The purpose of the present study was to investigate the effects of a teacher education pedagogy (microteaching) on pre-service general education teachers' knowledge and implementation of the Concept Mastery Routine (CMR), a research-based intervention, and on their teacher efficacy. In addition, this study explored the feasibility of implementing a randomized, control-group study in the context of a teacher preparation class. One hundred pre-service teachers from a teacher education course participated in the study. Participants were assigned randomly to a treatment or control condition. Knowledge of CMR and teacher efficacy were assessed at pre and posttest and fidelity of implementation of CMR was assessed at posttest only. For knowledge and efficacy measures, a repeated measures ANOVA was conducted with time (pretest and posttest) as the within-subjects effect and condition (treatment or control) as the between subjects effect. On the knowledge tests there was a significant effect of time, but the interaction between time and condition and the within subjects effect for condition were not significant. On the efficacy measure the interaction between time and condition, the between subjects effect for condition, and within subjects effect for time were not significant. The implementation measure was analyzed using an independent samples t-test and no significant difference between groups was found. Implications for conducting rigorous within teacher education setting are discussed.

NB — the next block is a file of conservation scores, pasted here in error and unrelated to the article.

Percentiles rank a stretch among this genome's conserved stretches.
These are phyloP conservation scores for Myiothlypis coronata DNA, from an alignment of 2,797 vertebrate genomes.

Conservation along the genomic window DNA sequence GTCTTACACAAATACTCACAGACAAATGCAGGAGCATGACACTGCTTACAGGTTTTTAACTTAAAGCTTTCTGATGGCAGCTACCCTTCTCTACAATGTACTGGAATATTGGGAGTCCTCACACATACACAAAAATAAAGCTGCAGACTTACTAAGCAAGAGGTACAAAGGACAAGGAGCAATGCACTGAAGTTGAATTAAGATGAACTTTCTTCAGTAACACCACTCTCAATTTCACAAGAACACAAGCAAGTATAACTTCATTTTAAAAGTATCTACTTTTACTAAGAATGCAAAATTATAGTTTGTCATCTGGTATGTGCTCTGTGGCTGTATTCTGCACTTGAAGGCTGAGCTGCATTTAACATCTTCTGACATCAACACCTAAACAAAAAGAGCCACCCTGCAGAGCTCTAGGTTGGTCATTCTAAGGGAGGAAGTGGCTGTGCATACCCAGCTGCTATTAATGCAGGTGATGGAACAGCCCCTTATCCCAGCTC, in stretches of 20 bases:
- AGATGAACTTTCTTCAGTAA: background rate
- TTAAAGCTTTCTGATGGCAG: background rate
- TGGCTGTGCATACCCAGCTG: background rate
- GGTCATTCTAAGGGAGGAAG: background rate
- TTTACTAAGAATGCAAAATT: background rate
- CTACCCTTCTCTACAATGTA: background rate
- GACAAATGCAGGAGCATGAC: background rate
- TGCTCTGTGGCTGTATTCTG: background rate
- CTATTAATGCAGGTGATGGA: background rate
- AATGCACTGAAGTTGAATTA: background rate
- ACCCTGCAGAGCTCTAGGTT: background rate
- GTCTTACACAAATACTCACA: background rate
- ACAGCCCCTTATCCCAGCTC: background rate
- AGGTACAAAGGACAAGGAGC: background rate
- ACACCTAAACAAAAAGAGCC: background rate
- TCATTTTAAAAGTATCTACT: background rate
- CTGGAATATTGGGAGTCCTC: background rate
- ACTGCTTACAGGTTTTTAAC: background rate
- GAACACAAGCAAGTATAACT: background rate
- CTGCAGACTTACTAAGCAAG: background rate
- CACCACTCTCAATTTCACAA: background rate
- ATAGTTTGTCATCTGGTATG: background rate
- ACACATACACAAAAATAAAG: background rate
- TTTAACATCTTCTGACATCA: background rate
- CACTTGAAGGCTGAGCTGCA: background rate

University of Minnesota Ph.D. dissertation. June 2013. Major: Educational Psychology. Advisor: Dr. Kristen McMaster, Dr. Susan Hupp. 1 computer file (PDF); vi, 127 pages, appendices A-G.
Lindell, Mary Ann.
The effects of microteaching on pre-service teachers' knowledge and implementation of the concept mastery routine.
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